The "plan" was to arm East Tennessee Unionists. There was an elaborate effort to co-ordinate rail road bridge burning from SW Virginia to Alabama with an invasion and liberation. Many bridge burners were hanged and resentment against Buell was wide spread. Johnson according to his famous critic Parson Brownlow, "cuts like a case knife". Sadly much of Johnson's sometimes "colorful" behavior is lost to most of us.
S P Carter wrote to General George H. Thomas, who later earned the sobriquet "the Rock of Chickamauga", November 24, 1861: "We have arrivals every day from East Tennessee. The condition of affairs there is sad beyond description and if the loyal people who love and cling to the Government are not soon relieved they will be lost. "
Carter ally Major General George MC Clellan strongly urged Brigadier Don Carlos Buell to march into East Tennessee, November 27, 1861,
"GENERAL: What is the reason for concentration of troops at Louisville? I urge movement at once on Eastern Tennessee unless it is impossible. No letter from you for several days. Reply. I still trust to your judgement though urging my own views. "
On November 29th, MC Clellan to Buell:
" I think we owe it to our Union friends in Eastern Tennessee to protect them at all hazards. First secure that; then if you possess the means carry Nashville."
December 3rd, MC Clellan to Buell: "If you gain and retain possession of Eastern Tennessee you will have won brighter laurels than any I hope to gain."
On December 7th, ANDREW JOHNSON and HORACE MAYNARD to Buell: "Our people are oppressed and pursued as beasts of the forest. The Government must come to their relief. We are looking to you with anxious solicitude to move in that direction. "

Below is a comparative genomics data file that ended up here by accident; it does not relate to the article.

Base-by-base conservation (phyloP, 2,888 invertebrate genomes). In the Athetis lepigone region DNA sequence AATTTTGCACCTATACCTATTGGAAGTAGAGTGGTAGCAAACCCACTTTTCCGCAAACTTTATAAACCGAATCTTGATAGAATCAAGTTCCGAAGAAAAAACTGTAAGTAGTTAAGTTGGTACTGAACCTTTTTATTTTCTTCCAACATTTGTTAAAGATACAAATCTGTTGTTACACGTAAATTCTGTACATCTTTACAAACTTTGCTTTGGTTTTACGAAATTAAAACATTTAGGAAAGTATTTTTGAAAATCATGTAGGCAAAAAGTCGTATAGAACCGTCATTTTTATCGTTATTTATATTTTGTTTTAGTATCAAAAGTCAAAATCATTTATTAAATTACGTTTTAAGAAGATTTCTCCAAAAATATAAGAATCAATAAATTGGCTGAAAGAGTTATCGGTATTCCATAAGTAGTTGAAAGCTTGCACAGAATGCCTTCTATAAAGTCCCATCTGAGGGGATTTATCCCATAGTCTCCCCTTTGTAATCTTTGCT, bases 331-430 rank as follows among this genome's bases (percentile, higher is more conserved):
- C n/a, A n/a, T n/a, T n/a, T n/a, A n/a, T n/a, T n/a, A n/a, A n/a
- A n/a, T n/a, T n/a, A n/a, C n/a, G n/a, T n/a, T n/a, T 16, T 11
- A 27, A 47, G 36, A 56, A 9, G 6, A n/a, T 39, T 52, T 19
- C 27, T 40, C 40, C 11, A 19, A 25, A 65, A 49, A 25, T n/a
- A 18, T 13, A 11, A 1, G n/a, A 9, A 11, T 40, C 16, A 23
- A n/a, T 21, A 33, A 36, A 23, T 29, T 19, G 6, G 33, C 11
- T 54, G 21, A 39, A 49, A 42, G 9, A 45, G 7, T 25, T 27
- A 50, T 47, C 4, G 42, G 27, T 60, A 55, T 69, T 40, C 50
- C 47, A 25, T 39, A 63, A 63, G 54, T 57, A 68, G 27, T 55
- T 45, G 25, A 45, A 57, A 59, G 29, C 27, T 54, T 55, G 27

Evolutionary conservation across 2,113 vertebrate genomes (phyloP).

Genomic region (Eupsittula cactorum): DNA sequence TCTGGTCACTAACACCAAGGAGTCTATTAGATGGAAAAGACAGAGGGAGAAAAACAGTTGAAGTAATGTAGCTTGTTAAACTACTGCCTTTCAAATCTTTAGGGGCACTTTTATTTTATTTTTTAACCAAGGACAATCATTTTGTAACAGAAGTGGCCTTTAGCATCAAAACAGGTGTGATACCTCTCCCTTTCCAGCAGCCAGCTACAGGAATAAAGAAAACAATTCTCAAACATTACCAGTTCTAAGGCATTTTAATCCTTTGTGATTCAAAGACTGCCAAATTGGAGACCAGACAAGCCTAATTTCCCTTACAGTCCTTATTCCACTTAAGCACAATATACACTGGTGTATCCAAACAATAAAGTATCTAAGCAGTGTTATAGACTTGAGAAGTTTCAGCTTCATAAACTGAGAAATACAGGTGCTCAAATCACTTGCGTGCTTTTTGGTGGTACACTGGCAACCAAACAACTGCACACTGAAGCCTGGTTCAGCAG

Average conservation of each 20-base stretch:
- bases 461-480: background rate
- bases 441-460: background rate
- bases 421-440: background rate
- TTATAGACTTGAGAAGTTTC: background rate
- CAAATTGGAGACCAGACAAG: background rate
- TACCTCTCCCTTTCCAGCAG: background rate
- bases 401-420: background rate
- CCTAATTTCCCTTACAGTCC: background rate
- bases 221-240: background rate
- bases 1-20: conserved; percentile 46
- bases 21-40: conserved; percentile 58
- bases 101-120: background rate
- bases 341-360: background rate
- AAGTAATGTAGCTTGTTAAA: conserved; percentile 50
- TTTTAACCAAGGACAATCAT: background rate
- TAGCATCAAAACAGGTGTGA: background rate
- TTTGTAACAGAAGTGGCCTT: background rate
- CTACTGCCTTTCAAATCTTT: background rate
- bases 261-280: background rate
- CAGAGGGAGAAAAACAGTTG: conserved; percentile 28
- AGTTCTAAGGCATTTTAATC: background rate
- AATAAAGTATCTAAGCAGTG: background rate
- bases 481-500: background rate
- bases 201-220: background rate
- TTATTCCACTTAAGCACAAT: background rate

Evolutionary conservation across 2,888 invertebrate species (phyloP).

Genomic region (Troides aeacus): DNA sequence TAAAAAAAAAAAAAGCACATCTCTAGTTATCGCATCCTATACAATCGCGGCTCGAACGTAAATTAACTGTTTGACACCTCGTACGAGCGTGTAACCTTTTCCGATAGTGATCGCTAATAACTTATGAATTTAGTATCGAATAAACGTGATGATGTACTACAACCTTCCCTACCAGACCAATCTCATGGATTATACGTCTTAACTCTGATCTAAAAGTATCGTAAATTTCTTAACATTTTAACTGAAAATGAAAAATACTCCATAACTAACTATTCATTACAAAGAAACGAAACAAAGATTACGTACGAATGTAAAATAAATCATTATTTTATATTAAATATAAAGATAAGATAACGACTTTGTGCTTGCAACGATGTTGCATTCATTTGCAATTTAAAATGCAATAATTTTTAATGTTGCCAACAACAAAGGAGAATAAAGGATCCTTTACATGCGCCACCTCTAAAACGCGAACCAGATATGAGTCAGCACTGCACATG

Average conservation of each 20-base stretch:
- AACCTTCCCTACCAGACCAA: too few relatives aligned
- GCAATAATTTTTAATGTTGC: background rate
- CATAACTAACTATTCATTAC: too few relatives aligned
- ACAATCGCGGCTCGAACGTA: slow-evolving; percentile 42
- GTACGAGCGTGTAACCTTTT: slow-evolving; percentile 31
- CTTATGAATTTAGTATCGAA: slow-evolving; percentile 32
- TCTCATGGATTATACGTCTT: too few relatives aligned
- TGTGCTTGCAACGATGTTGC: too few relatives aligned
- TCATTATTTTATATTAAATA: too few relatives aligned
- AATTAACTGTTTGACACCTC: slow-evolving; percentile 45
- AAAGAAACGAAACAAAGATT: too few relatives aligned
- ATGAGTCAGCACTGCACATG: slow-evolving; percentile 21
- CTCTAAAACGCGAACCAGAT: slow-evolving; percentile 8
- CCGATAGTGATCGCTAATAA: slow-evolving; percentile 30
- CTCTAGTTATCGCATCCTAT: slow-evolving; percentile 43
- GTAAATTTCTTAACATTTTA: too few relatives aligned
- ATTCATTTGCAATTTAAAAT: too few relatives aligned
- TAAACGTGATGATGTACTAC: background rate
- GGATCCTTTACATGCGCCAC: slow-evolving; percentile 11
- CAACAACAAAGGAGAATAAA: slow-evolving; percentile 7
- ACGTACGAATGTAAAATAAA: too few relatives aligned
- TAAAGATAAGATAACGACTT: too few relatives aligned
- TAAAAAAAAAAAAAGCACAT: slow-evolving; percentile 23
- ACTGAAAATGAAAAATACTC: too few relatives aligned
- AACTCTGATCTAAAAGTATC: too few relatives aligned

December 10th Buell wrote the following to McClellan: " I have no means been unmindful of your wishes in regard to East Tennessee and I think I can both appreciate and unite in your sympathy for a people who have shown so much constancy. That constancy will sustain them until the hour of deliverance. I have no fear of their being crushed. The allegiance of such people to hated rulers even if it could be enforced for the moment will only make them the more determined and ready to resist when the hour of rescue comes."
WASHINGTON, January 4, 1862
Have arms gone forward for East Tennessee? Please tell me the progress and condition of the movement in that direction. ANSWER.
LOUISVILLE, Ky., January 5, 1862
To the PRESIDENT:
Arms can only go forward for East Tennessee under the protection of an army. My organization of the troops has had in view two columns with reference to that movement: a division to move from Lebanon, and a brigade to operate offensively or defensively according to circumstances on the Cumberland Gap route. * * * While my preparations have had this movement constantly in view I will confess to your excellency that I have been bound to it more by sympathy for the people of East Tennessee and the anxiety with which you and the general-in-chief have desired it than by my opinion of its wisdom as an unconditional measure. As earnestly as I wish to accompolish it my judgement has from the first been decidedly against it if it should render at all doubtful the success of a movement against the great power of the rebellion in the West which is mainly arrayed on the line from Columbus to Bowling Green and can speedily be concentrated at any point of that line which is attacked singly.
D. C. BUELL
EXECUTIVE MANSION, Washington, January 6, 1862
MY DEAR SIR: Your dispatch of yesterday has been received and it disappoints and distresses me. * * * My distress is that our friends in East Tennessee are being hanged and driven to despair and even now I fear are thinking of taking rebel arms for the sake of personal protection. In this we lose the most valuable stake we have in the South. My dispatch to which yours is an answer was sent with the knowledge of Senator Johnson and Representative Maynard of East Tennessee and they will be upon me to know the answer, which I cannot safely show them. They would despair; possibly resign to go and save their families somehow or die with them.
I do not intend this to be an order in any sense but merely as intimated before to show you the grounds of my anxiety.
Yours very truly,